This ain’t back in the day:
Many Americans can’t remember anything other than an economy with skyrocketing inequality, in which living standards for most Americans are stagnating and the rich are pulling away. It feels inevitable.
But it’s not.
A well-known team of inequality researchers — Thomas Piketty, Emmanuel Saez and Gabriel Zucman — has been getting some attention recently for a chart it produced. It shows the change in income between 1980 and 2014 for every point on the distribution, and it neatly summarizes the recent soaring of inequality.
It’s been 40 years since the right wing long game to destroy the middle class and the poor began, and they are winning. Unprecedented propaganda efforts have coal miners slapping “Friends of Coal” bumper stickers on their cars, broken workers are chanting “right to work” as they struggle to crush the unions that would and once did protect them, and the courts have been stocked with corporate friendly judges. In my state, literally. There are things we can do about it (if we band together and chip away at the GOP stranglehold in Washington):
The problem is that wealth and capital income are not distributed evenly. In 2014, the average wealth of the bottom half was $349. For the top one percent, it was over $16 million.
Rich people in our society don’t just have high capital income levels. They also have high capital income shares. That is, a large portion of the income collected at the top of our society comes from capital rather than from labor. In 2014, just 5.1 percent of the bottom half’s income came from capital. For the top one percent, around 58.9 percent of income came from capital.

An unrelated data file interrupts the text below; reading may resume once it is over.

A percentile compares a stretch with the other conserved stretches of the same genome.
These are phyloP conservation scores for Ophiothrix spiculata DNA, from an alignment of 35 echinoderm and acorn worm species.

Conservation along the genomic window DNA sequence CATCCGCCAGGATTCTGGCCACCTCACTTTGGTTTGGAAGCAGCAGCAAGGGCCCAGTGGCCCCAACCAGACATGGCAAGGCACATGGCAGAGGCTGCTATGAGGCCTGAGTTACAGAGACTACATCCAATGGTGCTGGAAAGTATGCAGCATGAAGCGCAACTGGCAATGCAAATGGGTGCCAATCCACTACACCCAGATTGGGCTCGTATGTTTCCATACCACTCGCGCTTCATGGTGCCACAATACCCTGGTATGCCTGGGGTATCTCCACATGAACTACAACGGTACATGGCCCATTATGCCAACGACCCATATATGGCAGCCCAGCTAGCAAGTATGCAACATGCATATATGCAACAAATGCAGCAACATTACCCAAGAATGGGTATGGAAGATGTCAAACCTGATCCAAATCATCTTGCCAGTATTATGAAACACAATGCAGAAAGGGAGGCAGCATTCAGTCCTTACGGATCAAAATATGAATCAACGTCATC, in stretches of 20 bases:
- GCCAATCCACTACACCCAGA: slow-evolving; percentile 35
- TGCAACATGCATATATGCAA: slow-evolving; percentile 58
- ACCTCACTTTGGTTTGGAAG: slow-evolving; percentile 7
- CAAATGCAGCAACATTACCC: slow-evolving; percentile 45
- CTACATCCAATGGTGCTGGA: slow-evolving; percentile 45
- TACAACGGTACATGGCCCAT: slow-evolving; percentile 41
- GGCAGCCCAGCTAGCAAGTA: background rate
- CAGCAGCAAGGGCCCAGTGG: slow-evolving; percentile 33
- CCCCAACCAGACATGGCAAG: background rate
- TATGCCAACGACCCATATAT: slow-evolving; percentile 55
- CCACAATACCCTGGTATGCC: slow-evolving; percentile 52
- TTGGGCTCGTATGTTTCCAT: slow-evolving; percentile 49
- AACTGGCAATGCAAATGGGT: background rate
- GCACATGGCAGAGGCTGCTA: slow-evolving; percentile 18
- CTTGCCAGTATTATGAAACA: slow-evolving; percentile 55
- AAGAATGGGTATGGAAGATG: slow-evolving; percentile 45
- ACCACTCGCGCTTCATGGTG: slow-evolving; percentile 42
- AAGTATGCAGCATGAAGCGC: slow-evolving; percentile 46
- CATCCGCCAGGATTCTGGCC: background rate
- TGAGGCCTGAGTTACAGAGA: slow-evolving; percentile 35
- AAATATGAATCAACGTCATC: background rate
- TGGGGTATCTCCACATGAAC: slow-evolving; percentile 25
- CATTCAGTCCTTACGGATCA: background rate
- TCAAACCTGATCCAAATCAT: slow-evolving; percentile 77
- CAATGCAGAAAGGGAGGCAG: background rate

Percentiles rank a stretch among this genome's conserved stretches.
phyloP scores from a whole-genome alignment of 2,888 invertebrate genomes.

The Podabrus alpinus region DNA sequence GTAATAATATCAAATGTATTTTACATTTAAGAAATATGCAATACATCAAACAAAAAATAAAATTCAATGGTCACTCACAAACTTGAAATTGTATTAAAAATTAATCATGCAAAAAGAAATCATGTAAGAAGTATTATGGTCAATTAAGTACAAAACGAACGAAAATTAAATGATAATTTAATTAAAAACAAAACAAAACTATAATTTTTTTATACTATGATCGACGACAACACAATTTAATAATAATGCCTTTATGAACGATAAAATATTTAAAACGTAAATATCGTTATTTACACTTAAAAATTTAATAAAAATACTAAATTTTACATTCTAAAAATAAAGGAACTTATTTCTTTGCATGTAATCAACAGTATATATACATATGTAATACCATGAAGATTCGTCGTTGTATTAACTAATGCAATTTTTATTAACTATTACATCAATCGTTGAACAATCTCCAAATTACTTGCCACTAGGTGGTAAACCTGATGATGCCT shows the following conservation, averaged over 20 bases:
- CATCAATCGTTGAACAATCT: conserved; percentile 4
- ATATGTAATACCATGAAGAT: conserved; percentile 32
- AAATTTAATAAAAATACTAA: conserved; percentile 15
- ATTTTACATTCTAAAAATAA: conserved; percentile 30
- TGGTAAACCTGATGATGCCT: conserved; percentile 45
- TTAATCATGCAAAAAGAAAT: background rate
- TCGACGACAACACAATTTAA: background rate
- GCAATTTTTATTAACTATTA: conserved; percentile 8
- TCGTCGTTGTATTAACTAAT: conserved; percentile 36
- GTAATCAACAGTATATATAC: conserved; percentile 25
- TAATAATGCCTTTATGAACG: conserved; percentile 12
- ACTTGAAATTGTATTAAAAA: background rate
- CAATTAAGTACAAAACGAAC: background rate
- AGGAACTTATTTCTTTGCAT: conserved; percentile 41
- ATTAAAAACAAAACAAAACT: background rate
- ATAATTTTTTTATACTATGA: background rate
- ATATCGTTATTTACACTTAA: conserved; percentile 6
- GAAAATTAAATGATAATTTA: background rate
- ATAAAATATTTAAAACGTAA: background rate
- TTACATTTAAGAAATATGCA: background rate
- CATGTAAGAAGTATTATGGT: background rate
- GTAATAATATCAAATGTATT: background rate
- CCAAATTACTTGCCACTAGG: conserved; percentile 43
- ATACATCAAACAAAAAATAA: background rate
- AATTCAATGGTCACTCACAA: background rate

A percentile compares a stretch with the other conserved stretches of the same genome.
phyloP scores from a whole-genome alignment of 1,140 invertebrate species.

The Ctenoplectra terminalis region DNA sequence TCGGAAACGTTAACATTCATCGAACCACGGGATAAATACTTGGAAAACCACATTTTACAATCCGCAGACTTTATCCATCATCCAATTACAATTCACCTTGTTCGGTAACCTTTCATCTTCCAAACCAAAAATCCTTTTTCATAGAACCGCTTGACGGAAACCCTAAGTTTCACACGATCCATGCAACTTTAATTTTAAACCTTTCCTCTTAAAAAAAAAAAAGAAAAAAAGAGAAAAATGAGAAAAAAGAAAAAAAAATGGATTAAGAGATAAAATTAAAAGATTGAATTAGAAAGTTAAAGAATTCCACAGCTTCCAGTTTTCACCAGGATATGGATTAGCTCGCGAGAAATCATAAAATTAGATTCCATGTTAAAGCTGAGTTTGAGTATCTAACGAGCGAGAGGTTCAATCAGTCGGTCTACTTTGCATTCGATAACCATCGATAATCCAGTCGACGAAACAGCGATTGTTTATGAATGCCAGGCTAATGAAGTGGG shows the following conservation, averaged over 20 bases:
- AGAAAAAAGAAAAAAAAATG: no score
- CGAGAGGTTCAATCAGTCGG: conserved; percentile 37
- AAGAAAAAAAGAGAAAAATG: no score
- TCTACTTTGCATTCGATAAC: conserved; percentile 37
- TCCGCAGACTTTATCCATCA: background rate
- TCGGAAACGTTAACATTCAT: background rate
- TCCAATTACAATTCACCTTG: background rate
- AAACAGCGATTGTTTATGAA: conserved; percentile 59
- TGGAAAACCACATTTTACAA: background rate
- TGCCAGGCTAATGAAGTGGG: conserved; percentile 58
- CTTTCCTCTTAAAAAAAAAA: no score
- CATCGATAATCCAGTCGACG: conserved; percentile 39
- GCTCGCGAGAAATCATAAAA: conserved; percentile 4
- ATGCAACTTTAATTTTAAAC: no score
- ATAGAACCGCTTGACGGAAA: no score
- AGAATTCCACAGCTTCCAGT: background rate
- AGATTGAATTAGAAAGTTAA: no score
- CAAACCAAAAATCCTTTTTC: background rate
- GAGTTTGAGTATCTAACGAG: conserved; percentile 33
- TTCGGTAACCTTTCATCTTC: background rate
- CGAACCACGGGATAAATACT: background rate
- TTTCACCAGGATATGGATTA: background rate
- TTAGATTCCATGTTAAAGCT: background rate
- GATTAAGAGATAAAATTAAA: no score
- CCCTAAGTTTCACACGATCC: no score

It is worth emphasizing just how much income at the top of society comes from passive ownership of investments rather than from working. The top 0.01 percent of individuals in society have an average income of $28 million. Three-fourths of that income, or $21 million, came from capital in 2014.
If we want to get serious about creating a fair and egalitarian society, we must confront capital directly. Wage levels are important. Benefit levels are important. But getting those things right will not be enough so long as nearly one-third of the national income flows out passively to a handful of people at the top of society.
Current liberal efforts to tackle wealth inequality are woefully inadequate. Policies aimed at building the assets of low-income families, the typical approach to this issue, rarely succeed on their own terms and, even if they did succeed, would only be an insignificant drop in the bucket. For wealth and capital income to become more fairly distributed throughout society, the ownership of existing assets must be reordered towards that end.
But, as we know, the perfect was the enemy of the good in the last election, and we have this:
Different policies could produce a different outcome. My list would start with a tax code that does less to favor the affluent, a better-functioning education system, more bargaining power for workers and less tolerance for corporate consolidation.
Remarkably, President Trump and the Republican leaders in Congress are trying to go in the other direction. They spent months trying to take away health insurance from millions of middle-class and poor families. Their initial tax-reform plans would reduce taxes for the rich much more than for everyone else. And they want to cut spending on schools, even though education is the single best way to improve middle-class living standards over the long term.